“Dunkirk ” is not a typical war movie.
There are no brothers in arms, no flashbacks to simpler times and pretty wives and girlfriends left behind, no old men in situation rooms pontificating about politics or helping with exposition. There’s no talk of Hitler, or Germans, or battlefields or trauma or mothers. In fact, there’s hardly any talk at all or, for that matter, even any characters in the traditional sense.
But don’t be mistaken: Christopher Nolan’s “Dunkirk” is a stone-cold masterpiece.
It’s a stunningly immersive survival film told in 106 thrillingly realized minutes. Nolan puts the viewer right in the action whether it’s on the beach with 400,000 men queued up and waiting for a rescue that might never come; on the waters of the English Channel in the little civilian ship headed into hostile waters with only an aging man and two teenage boys aboard; or in the air above in the two lone Spitfires that are quickly running out of fuel.
I’ve never experienced anything quite like “Dunkirk’s” intoxicating immediacy. The screen and images envelop you with urgency, dread and moments of breathtaking beauty and grace as you wait with the soldiers, as the title card at the beginning says, for deliverance.
The story begins on the ground, with a young soldier, Tommy (newcomer Fionn Whitehead), wandering the deserted streets of Dunkirk looking for water and a place to relieve himself. Propaganda flyers float down to the ground, reminding the soldiers of something they’re already well aware of: that they’re surrounded. “Surrender + Survive!” the flyers read as Hans Zimmer’s gently ominous score plays in the background telling us that while it may be calm for a moment, it is not safe. A deafening gunshot breaks the silence, and, fair warning, your racing heart will not stop for quite some time.
Nolan follows Tommy back to the beach where soldiers stand in long lines that stretch to the water, where no boats approach. His part is nearly silent, his motivations unknown. They are all haunted shells, stripped of meaningful weapons and a military purpose. He and the rest just know they need to get off the beach at any cost.
We accompany Tommy as he tries to achieve that objective, which eludes him with almost comic frequency. He’s the unluckiest lucky fellow out there.
Occasionally we get the sobering perspective of the higher-ups, compliments of the great Kenneth Branagh as Commander Bolton.
In the air there are the two Spitfire pilots, Farrier (played by Tom Hardy, whose face is once again largely obscured but who can act circles around many of his contemporaries even with just the use of his eyes and eyebrows) and Collins (Jack Lowden). They get to be the lofty, classical heroes of war films past as they shoot down the enemy. Hardly has a film ever made you feel as in the moment as this.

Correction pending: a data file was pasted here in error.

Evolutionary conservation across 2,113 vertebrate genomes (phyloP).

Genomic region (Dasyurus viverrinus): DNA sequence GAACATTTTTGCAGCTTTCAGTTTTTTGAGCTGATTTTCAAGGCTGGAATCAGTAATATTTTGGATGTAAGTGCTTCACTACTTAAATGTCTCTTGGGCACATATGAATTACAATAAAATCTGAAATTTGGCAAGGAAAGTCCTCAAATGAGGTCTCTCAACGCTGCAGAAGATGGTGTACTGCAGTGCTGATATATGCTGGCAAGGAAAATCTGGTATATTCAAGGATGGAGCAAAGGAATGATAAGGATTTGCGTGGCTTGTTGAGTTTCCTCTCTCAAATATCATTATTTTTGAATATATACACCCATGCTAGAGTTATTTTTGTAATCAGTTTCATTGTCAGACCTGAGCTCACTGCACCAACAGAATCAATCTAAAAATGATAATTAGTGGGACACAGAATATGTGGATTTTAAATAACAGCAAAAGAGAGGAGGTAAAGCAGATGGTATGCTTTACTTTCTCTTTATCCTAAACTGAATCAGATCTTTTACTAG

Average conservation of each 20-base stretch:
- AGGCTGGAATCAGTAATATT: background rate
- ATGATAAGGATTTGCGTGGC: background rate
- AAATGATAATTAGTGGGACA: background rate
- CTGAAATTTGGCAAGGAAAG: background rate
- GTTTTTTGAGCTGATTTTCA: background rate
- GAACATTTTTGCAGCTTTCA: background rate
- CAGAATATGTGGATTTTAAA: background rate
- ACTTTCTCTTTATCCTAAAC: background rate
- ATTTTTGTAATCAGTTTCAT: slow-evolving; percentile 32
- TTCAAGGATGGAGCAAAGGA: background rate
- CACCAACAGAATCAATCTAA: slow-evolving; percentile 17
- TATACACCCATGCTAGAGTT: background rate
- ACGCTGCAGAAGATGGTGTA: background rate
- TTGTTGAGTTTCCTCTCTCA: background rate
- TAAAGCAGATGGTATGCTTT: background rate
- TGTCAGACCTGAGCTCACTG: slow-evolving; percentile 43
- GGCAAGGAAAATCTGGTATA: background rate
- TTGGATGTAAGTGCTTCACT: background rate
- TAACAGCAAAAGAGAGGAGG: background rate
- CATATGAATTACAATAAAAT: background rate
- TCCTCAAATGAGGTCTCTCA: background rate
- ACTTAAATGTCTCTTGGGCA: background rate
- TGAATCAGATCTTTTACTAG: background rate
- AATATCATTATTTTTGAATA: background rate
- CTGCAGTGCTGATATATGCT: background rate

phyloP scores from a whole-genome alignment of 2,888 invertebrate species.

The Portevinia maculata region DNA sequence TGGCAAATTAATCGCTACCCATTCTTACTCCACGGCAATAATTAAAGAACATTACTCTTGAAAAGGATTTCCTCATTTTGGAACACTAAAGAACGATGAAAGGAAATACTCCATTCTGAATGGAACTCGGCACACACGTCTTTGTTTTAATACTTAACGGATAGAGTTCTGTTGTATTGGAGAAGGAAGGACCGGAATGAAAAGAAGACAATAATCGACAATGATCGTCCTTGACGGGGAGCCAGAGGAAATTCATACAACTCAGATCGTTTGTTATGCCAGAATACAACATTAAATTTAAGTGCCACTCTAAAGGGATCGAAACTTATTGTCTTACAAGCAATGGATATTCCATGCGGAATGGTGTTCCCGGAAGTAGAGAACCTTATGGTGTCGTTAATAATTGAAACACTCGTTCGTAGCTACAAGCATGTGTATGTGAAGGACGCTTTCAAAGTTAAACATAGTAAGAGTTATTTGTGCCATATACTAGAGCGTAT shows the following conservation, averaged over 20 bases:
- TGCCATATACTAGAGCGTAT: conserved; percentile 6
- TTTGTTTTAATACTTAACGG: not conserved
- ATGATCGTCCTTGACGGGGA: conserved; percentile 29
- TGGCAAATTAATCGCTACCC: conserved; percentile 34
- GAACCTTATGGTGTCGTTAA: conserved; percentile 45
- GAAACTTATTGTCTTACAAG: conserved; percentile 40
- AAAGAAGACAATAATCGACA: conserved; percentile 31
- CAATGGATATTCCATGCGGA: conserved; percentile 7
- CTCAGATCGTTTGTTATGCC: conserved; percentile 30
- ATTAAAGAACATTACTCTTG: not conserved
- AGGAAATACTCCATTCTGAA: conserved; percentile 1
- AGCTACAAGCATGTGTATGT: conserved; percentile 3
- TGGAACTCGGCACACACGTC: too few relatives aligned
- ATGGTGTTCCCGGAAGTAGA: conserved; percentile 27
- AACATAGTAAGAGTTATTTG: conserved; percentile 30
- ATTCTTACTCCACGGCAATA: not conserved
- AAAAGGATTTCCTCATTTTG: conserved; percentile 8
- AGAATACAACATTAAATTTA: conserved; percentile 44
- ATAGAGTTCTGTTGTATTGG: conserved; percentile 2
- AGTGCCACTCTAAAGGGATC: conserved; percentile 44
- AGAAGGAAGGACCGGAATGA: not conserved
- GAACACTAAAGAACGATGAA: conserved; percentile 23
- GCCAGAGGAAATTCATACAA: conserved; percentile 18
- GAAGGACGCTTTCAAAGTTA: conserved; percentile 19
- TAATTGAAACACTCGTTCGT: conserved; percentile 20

And on the sea, the three civilians, Mr. Dawson (Mark Rylance), Peter (Tom Glynn-Carney) and George (Barry Keoghan), who, like so many during the Dunkirk evacuation, took it upon themselves to captain their own small vessel and journey into war dressed in their seaside knits and armed only with life jackets and blankets to help save their country’s stranded men. They’re the beating heart of the film, especially when pitted against a shellshocked soldier (Cillian Murphy) who is determined to stop them from going back to Dunkirk.
These narratives intertwine and loop back and repeat from different vantage points with stunning effectiveness, never seeming redundant or dull. Nolan finds suspense at every angle, and ramps up the tension with the help of Zimmer’s ticking score. While there might not be character arcs to speak of, the performances are first-rate nonetheless (even that of pop star Harry Styles, who might just have another viable career option).
Nolan continues to be unparalleled in Hollywood, working on a scope that few are able to. As many filmmakers experiment with the small screen, Nolan has only gone bigger and bolder with his commitment to film and IMAX. What a case “Dunkirk” is for the movie theater. Not only that, “Dunkirk” is far and away the best film of the year, and Nolan’s finest, too.
See it big and then see it again.